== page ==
Report what comic books you have read today--and tell us a little something about it while you're here!

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Moon Knight Bendis & Maleev: The Complete Collection - I've been pretty critical of Bendis lately, so I bought this based on my affinity for Moon Knight, and Bendis/Maleev's earlier run on Daredevil. I really liked this. I think street level characters is what Bendis excels at, even if the main villain is decidedly not street level. The big baddie was surprising though, and that is another thing I liked about it. In that there were numerous surprises. I really liked it, and this was their entire 12 issue run.

SPIDER-MAN #91: Two chapters of "Beyond" to go. This issue is a good example of the two Spider-Men working together, but the art for the series overall has been inconsistent. I'm looking forward to the return of J.R., Jr.

SHE-HULK #2: This issue features Jack of Hearts, not one of my favorite characters. Rainbow Rowell brings a definite female perspective to She-Hulk, such as "Chubby Hubby," which is apparently a kind of ice cream. (I Googled it.) 

ONE-STAR SQUADRON #4: Recommended.

THE WRONG EARTH: TRAPPED ON TEEN PLANET: "Capitalism can overlook good products, but it won't let you succeed with good intentions. You need to exploit something or somebody. You need to create a relationship with an audience and find ways to devalue it for short-term gain. At very least, you need to pull off a blatant cash grab now and then. What's big right now? Multiverses! Fine. We got that covered. Covered! That's it! We need multiple covers! Multiverses and multicovers."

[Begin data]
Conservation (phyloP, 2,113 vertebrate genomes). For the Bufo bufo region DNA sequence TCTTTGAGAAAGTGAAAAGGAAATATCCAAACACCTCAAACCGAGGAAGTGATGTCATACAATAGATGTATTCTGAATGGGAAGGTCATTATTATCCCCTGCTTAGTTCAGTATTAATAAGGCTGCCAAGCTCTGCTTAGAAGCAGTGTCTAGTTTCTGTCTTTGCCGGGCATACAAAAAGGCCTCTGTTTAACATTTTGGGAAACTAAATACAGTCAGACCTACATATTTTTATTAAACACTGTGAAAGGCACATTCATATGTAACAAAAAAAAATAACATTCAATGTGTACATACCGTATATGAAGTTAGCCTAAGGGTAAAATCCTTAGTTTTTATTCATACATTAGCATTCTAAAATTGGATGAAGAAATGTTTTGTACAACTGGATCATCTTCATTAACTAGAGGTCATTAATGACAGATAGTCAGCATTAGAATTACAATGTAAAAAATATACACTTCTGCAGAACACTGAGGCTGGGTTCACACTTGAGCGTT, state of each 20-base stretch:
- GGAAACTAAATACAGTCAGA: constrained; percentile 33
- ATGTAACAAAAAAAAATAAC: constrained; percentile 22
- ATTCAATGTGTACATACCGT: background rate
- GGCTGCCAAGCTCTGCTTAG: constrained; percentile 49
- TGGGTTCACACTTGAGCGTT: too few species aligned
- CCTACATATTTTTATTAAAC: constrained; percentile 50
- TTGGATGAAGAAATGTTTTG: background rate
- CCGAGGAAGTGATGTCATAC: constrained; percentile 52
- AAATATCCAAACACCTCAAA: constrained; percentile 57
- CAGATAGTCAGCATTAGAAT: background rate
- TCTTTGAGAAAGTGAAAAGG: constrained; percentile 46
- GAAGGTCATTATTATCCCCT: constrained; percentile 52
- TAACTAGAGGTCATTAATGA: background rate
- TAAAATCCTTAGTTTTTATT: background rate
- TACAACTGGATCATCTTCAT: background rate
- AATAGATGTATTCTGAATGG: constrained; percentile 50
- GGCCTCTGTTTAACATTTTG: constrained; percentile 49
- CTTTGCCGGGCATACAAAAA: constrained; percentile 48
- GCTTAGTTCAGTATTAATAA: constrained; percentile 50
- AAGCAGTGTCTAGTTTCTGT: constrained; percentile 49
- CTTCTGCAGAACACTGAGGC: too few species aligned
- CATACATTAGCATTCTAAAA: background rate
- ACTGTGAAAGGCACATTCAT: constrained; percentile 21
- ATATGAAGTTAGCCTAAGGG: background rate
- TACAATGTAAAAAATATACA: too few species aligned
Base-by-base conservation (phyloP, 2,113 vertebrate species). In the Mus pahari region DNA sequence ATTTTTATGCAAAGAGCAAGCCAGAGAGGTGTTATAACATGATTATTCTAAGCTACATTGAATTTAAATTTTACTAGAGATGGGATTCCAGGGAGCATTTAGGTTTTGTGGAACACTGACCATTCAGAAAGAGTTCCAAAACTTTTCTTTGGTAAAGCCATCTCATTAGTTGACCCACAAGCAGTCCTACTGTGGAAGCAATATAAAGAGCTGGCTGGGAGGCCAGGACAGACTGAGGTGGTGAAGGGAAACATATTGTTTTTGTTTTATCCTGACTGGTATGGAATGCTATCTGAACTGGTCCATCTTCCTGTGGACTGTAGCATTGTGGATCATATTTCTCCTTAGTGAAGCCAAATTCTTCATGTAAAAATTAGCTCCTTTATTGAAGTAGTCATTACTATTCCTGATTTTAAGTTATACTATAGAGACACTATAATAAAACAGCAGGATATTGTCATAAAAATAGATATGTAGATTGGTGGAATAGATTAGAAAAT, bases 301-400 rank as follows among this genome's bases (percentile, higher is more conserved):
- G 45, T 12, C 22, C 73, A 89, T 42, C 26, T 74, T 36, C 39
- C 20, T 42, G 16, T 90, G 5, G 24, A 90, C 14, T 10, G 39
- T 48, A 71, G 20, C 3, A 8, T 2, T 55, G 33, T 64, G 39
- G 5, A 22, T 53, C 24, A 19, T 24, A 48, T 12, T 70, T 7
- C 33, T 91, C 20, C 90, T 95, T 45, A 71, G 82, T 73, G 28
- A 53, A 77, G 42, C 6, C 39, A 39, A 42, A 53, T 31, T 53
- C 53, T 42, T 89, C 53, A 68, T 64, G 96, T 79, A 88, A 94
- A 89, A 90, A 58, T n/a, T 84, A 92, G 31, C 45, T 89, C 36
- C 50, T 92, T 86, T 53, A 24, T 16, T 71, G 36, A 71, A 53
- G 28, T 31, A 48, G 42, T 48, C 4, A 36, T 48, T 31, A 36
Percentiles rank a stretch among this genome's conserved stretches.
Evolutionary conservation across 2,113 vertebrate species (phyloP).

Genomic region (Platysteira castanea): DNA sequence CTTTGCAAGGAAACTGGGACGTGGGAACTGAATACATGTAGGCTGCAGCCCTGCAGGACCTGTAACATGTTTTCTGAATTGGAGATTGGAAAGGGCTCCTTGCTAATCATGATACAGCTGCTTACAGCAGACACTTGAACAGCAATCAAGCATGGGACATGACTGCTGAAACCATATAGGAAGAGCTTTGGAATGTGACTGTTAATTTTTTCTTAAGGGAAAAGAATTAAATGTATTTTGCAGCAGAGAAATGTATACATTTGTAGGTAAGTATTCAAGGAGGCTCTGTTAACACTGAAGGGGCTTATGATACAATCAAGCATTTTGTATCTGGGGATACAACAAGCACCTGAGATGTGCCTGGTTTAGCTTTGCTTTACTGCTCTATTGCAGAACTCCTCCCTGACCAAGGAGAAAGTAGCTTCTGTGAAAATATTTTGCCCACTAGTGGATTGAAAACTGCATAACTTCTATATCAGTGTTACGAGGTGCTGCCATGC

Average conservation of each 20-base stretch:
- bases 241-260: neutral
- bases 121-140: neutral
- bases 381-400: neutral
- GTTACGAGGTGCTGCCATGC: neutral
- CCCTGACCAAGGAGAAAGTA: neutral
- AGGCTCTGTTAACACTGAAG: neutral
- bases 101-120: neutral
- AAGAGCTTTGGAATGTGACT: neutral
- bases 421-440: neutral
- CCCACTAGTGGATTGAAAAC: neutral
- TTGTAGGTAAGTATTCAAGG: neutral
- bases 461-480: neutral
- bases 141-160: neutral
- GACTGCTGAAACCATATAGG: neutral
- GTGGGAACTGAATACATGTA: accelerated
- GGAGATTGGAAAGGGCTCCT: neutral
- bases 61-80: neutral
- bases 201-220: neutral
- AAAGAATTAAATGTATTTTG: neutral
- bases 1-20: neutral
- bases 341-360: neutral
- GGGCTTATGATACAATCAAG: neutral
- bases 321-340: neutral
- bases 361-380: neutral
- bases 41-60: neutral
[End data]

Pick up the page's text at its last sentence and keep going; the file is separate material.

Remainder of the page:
To that end, this is the first of five one-shots, each by a different creative team. Dragonfly, the dystopian hero of Earth-Omega, has been trapped on the utopian world of Dragonflyman's Earth-Alpha. In this issue, Dragonfly, Stinger and Deuce are transported to the Archie-like world of Sun Valley. Dragonfly used to read comics featuring "Sandy, America's Favorite Boy" growing up. but will this innocent world soften him, or will his violent methods poison it? My "Pick of the Week."

FLASH GORDON - AUSTIN BRIGGS DAILIES (1940-1942): I just happened to be reading the first of two slim volumes,  published by Kitchen Sink Press, reprinting Austin Briggs Flash Gordon dailies when the new hardcover published by Titan Comics shipped. I was able to transition over, and just today I got to the story which begins on August 18, 1941, in which Dr. Zarkov intercepts a news broadcast from Earth about "The Dictator's" armies sweeping over Europe and threatening America. Flash, Zarkov and Dale immediately fly back to Earth to fight against him. They land in Scandinavia and begin helping the refugees and join the resistance.